Acta Colombiana de Psicología
Print version ISSN 0123-9155
Current theories that attempt to explain mating preferences have placed particular emphasis on genetic determinants. They state that sexual preferences of females and sexual features of males evolve concurrently given the fact that male features are a reliable indicator of the presence of "good genes" which favor offspring survival. An alternative hypothesis explains mating preferences by means of a learning mechanism. An example of this approach is the theory of learning by imprinting proposed by Konrad Lorenz. This experiment aimed to evaluate the effects of different types of early breeding practices on later mating preferences. For this purpose, 35 quail chicks, 15 days old, were selected and split into four groups: (1) a group of 9 male chicks which were individually raised in the company of a mature three months old female; (2) a group of 9 female chicks which were individually raised in the company of a mature three months old male; (3) a group of 9 male chicks, which were raised alone in individual cages and without visual contact with other members of their species; and (4) a group of 8 female chicks which were raised alone in individual cages and without visual contact with others of their species. Subjects were exposed to these conditions for a period of three months. Later, each one of the animals underwent a mating preference test where the time that an animal spent observing a potential partner (the partner the chick had been raised with and a different partner) was measured during a 10minutes trial for10 days. Results show that 50 percent of the18 chicks that formed the groups of males and females raised in a pair fashion, presented significant differences in mating preferences (23 percent in favor of the breeding partner and 27 percent in favor of a different partner). But in the group of 17 chicks that were placed in the condition of individualized breeding, only 12 percent of the male chicks showed significant differences in their preference for a specific partner. When comparing the various rearing conditions by means of an ANOVA, significant differences were obtained between them: F (7, 663) = 2,072, P <0, 05. The results of this experiment suggest that rearing conditions have a differential effect on males and females in terms of mating preferences and seem to have a greater impact on females.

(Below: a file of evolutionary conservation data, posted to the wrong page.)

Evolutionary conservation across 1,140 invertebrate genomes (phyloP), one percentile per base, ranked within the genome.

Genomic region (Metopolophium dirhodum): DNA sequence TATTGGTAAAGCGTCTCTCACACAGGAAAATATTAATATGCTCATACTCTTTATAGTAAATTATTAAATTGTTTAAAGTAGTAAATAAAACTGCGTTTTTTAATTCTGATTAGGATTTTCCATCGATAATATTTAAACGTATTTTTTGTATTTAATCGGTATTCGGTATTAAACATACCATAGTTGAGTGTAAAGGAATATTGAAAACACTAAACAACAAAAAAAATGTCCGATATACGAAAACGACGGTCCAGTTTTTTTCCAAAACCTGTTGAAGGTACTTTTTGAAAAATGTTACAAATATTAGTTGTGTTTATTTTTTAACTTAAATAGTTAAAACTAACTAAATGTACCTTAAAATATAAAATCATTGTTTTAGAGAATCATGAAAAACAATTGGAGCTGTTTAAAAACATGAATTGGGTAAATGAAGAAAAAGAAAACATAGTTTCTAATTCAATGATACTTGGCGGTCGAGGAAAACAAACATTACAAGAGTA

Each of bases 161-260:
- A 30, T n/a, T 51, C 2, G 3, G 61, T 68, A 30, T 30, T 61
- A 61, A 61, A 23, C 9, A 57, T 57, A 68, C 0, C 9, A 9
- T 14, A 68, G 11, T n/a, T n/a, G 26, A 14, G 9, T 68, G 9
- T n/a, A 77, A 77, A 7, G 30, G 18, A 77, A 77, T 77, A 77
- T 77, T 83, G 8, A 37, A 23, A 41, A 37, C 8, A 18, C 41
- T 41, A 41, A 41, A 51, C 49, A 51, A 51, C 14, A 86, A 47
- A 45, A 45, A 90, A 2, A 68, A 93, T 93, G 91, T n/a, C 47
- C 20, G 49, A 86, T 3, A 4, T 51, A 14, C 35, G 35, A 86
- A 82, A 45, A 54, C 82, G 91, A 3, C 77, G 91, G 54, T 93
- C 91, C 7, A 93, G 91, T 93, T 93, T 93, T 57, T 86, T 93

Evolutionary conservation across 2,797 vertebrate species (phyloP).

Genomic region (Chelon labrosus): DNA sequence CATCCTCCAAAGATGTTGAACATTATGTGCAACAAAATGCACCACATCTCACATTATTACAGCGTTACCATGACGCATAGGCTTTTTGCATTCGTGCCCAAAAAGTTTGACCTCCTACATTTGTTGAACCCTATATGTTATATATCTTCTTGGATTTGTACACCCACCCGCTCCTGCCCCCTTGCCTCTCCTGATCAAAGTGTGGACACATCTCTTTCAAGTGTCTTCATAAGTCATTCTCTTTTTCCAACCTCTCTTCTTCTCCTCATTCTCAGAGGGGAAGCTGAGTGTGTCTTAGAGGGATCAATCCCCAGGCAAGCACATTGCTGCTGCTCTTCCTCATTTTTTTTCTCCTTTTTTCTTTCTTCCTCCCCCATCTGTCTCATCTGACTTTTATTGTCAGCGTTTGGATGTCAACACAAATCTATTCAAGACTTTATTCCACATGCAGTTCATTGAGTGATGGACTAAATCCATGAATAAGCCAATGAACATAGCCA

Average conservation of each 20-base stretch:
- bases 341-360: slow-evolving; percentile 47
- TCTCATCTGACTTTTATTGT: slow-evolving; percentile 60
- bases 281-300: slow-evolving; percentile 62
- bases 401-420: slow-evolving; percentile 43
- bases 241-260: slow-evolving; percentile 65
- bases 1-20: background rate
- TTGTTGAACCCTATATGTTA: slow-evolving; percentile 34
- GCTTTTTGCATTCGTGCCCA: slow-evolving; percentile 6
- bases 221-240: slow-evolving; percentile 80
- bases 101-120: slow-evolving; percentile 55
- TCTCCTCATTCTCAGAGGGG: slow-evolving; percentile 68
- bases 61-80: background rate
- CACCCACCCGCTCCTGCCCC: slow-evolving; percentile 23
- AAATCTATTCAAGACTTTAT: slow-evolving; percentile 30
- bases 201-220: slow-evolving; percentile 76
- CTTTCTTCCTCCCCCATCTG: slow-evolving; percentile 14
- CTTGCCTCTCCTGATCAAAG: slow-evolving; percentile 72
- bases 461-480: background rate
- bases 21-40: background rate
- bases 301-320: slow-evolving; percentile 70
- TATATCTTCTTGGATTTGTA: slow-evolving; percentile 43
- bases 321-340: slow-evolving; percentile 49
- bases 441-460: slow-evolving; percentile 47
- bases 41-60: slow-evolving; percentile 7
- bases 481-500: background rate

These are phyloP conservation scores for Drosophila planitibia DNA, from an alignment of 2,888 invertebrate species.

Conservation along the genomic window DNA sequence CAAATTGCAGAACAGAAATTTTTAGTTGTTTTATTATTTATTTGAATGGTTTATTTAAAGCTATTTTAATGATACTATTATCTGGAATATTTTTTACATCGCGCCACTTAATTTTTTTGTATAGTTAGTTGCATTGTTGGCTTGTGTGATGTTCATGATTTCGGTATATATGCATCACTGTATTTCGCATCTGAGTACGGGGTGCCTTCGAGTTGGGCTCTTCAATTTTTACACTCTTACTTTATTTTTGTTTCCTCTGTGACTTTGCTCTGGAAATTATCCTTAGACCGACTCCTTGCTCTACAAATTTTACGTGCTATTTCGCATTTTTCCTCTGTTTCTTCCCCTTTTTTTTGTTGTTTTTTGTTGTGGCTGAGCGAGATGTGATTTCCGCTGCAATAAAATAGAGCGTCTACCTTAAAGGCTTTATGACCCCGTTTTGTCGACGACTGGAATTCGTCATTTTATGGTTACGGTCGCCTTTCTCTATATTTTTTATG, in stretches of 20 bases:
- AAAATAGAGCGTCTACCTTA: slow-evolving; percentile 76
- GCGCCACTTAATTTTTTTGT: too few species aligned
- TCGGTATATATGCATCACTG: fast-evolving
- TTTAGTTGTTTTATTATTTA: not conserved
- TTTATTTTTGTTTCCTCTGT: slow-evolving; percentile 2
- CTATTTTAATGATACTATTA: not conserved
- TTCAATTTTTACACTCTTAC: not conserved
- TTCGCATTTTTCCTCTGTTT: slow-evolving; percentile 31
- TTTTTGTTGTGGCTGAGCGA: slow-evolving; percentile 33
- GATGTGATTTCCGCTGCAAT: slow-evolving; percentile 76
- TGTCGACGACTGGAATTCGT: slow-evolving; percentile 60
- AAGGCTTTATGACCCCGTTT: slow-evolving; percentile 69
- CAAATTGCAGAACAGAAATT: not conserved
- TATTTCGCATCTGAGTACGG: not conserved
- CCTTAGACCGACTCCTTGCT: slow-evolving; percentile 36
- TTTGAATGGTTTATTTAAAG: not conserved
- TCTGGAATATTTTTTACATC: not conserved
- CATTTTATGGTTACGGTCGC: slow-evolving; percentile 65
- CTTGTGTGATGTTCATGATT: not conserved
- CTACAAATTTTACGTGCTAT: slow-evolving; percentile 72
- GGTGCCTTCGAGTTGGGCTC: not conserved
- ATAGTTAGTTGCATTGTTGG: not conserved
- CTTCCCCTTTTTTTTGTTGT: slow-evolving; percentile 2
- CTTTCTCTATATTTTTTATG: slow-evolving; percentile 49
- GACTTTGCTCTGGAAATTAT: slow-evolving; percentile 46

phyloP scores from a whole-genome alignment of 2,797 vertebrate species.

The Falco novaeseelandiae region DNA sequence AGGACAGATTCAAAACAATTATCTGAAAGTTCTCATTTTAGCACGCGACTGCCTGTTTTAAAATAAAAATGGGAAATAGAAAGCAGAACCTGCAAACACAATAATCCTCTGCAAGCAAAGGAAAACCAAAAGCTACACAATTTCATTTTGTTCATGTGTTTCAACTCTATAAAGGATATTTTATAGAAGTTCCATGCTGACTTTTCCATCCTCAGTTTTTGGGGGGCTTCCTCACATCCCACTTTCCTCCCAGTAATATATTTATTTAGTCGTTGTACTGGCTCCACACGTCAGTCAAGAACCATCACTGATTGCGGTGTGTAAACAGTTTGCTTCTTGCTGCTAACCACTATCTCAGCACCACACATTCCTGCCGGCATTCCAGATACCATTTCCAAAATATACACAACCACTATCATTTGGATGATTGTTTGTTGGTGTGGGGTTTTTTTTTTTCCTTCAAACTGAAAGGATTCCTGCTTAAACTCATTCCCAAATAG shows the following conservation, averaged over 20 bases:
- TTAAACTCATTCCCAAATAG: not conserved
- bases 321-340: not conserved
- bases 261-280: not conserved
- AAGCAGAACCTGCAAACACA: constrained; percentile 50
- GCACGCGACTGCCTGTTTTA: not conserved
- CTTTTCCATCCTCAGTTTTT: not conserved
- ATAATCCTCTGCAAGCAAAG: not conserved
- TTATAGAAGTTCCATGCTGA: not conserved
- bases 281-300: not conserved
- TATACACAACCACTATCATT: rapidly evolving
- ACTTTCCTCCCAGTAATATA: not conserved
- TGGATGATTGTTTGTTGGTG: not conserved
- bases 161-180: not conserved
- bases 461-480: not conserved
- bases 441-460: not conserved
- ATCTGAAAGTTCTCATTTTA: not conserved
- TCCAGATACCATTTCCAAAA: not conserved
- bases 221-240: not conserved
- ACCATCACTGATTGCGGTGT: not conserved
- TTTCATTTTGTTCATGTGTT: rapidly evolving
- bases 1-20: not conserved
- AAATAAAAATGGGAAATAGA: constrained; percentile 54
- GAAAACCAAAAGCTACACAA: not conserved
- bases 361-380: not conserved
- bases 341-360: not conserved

Keywords : Social experience; mating preferences; sexual selection; imprinting.